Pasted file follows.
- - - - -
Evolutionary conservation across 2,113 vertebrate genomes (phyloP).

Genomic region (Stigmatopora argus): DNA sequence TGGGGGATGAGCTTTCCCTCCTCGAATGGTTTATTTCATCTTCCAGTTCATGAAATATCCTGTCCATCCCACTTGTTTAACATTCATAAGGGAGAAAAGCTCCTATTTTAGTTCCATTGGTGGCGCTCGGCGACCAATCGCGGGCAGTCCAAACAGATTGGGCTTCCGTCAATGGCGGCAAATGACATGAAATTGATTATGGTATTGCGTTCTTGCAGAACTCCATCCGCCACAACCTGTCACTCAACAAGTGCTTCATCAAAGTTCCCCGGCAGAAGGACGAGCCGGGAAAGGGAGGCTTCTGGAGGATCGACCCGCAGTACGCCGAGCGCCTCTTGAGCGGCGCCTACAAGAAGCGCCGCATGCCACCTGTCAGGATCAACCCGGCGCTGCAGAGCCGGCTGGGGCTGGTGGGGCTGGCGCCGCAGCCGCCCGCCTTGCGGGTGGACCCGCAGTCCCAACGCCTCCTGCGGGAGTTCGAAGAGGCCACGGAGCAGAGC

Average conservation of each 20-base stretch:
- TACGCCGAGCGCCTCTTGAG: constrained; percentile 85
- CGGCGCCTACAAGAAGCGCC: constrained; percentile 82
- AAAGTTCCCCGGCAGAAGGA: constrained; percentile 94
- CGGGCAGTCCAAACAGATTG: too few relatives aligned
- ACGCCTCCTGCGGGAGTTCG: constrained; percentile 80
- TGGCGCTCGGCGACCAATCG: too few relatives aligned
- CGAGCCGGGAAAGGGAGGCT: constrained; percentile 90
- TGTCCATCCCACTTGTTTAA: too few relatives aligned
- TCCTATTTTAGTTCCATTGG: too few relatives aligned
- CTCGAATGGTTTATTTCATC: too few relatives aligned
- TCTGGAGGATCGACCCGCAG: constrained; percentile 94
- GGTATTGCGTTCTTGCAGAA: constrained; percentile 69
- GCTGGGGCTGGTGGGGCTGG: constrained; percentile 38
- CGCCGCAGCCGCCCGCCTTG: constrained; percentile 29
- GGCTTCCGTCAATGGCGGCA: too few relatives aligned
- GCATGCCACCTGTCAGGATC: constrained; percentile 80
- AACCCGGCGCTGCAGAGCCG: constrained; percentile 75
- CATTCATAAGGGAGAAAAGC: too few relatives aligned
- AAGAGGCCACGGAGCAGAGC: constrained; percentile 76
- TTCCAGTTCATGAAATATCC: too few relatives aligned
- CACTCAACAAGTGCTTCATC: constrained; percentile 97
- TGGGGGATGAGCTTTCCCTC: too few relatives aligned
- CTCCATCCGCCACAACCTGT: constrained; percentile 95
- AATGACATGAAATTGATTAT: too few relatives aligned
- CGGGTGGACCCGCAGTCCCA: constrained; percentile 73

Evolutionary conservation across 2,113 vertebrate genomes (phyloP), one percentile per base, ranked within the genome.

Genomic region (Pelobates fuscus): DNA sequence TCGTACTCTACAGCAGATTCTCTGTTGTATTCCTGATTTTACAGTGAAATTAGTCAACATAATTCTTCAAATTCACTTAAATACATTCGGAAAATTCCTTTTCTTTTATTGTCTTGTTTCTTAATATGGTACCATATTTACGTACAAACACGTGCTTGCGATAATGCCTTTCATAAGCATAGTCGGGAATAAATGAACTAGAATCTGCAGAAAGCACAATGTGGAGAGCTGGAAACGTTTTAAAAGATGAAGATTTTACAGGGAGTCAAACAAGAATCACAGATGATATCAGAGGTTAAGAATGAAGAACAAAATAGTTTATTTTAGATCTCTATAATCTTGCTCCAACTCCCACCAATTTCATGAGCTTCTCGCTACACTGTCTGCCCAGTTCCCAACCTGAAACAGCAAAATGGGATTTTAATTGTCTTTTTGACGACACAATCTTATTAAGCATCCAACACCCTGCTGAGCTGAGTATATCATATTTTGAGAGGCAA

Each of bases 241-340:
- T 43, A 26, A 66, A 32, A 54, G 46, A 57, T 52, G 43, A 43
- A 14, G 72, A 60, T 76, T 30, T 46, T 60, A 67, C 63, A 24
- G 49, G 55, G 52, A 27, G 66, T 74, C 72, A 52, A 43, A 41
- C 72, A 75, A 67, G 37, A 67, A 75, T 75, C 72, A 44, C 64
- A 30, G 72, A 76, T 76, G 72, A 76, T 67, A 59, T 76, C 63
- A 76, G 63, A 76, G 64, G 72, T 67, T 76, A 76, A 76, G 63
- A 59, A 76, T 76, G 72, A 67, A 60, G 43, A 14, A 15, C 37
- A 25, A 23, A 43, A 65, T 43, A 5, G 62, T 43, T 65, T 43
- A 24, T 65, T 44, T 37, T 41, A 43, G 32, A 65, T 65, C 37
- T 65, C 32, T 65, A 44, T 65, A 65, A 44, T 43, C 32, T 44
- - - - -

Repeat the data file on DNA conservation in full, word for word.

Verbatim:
Evolutionary conservation across 2,113 vertebrate genomes (phyloP).

Genomic region (Stigmatopora argus): DNA sequence TGGGGGATGAGCTTTCCCTCCTCGAATGGTTTATTTCATCTTCCAGTTCATGAAATATCCTGTCCATCCCACTTGTTTAACATTCATAAGGGAGAAAAGCTCCTATTTTAGTTCCATTGGTGGCGCTCGGCGACCAATCGCGGGCAGTCCAAACAGATTGGGCTTCCGTCAATGGCGGCAAATGACATGAAATTGATTATGGTATTGCGTTCTTGCAGAACTCCATCCGCCACAACCTGTCACTCAACAAGTGCTTCATCAAAGTTCCCCGGCAGAAGGACGAGCCGGGAAAGGGAGGCTTCTGGAGGATCGACCCGCAGTACGCCGAGCGCCTCTTGAGCGGCGCCTACAAGAAGCGCCGCATGCCACCTGTCAGGATCAACCCGGCGCTGCAGAGCCGGCTGGGGCTGGTGGGGCTGGCGCCGCAGCCGCCCGCCTTGCGGGTGGACCCGCAGTCCCAACGCCTCCTGCGGGAGTTCGAAGAGGCCACGGAGCAGAGC

Average conservation of each 20-base stretch:
- TACGCCGAGCGCCTCTTGAG: constrained; percentile 85
- CGGCGCCTACAAGAAGCGCC: constrained; percentile 82
- AAAGTTCCCCGGCAGAAGGA: constrained; percentile 94
- CGGGCAGTCCAAACAGATTG: too few relatives aligned
- ACGCCTCCTGCGGGAGTTCG: constrained; percentile 80
- TGGCGCTCGGCGACCAATCG: too few relatives aligned
- CGAGCCGGGAAAGGGAGGCT: constrained; percentile 90
- TGTCCATCCCACTTGTTTAA: too few relatives aligned
- TCCTATTTTAGTTCCATTGG: too few relatives aligned
- CTCGAATGGTTTATTTCATC: too few relatives aligned
- TCTGGAGGATCGACCCGCAG: constrained; percentile 94
- GGTATTGCGTTCTTGCAGAA: constrained; percentile 69
- GCTGGGGCTGGTGGGGCTGG: constrained; percentile 38
- CGCCGCAGCCGCCCGCCTTG: constrained; percentile 29
- GGCTTCCGTCAATGGCGGCA: too few relatives aligned
- GCATGCCACCTGTCAGGATC: constrained; percentile 80
- AACCCGGCGCTGCAGAGCCG: constrained; percentile 75
- CATTCATAAGGGAGAAAAGC: too few relatives aligned
- AAGAGGCCACGGAGCAGAGC: constrained; percentile 76
- TTCCAGTTCATGAAATATCC: too few relatives aligned
- CACTCAACAAGTGCTTCATC: constrained; percentile 97
- TGGGGGATGAGCTTTCCCTC: too few relatives aligned
- CTCCATCCGCCACAACCTGT: constrained; percentile 95
- AATGACATGAAATTGATTAT: too few relatives aligned
- CGGGTGGACCCGCAGTCCCA: constrained; percentile 73

Evolutionary conservation across 2,113 vertebrate genomes (phyloP), one percentile per base, ranked within the genome.

Genomic region (Pelobates fuscus): DNA sequence TCGTACTCTACAGCAGATTCTCTGTTGTATTCCTGATTTTACAGTGAAATTAGTCAACATAATTCTTCAAATTCACTTAAATACATTCGGAAAATTCCTTTTCTTTTATTGTCTTGTTTCTTAATATGGTACCATATTTACGTACAAACACGTGCTTGCGATAATGCCTTTCATAAGCATAGTCGGGAATAAATGAACTAGAATCTGCAGAAAGCACAATGTGGAGAGCTGGAAACGTTTTAAAAGATGAAGATTTTACAGGGAGTCAAACAAGAATCACAGATGATATCAGAGGTTAAGAATGAAGAACAAAATAGTTTATTTTAGATCTCTATAATCTTGCTCCAACTCCCACCAATTTCATGAGCTTCTCGCTACACTGTCTGCCCAGTTCCCAACCTGAAACAGCAAAATGGGATTTTAATTGTCTTTTTGACGACACAATCTTATTAAGCATCCAACACCCTGCTGAGCTGAGTATATCATATTTTGAGAGGCAA

Each of bases 241-340:
- T 43, A 26, A 66, A 32, A 54, G 46, A 57, T 52, G 43, A 43
- A 14, G 72, A 60, T 76, T 30, T 46, T 60, A 67, C 63, A 24
- G 49, G 55, G 52, A 27, G 66, T 74, C 72, A 52, A 43, A 41
- C 72, A 75, A 67, G 37, A 67, A 75, T 75, C 72, A 44, C 64
- A 30, G 72, A 76, T 76, G 72, A 76, T 67, A 59, T 76, C 63
- A 76, G 63, A 76, G 64, G 72, T 67, T 76, A 76, A 76, G 63
- A 59, A 76, T 76, G 72, A 67, A 60, G 43, A 14, A 15, C 37
- A 25, A 23, A 43, A 65, T 43, A 5, G 62, T 43, T 65, T 43
- A 24, T 65, T 44, T 37, T 41, A 43, G 32, A 65, T 65, C 37
- T 65, C 32, T 65, A 44, T 65, A 65, A 44, T 43, C 32, T 44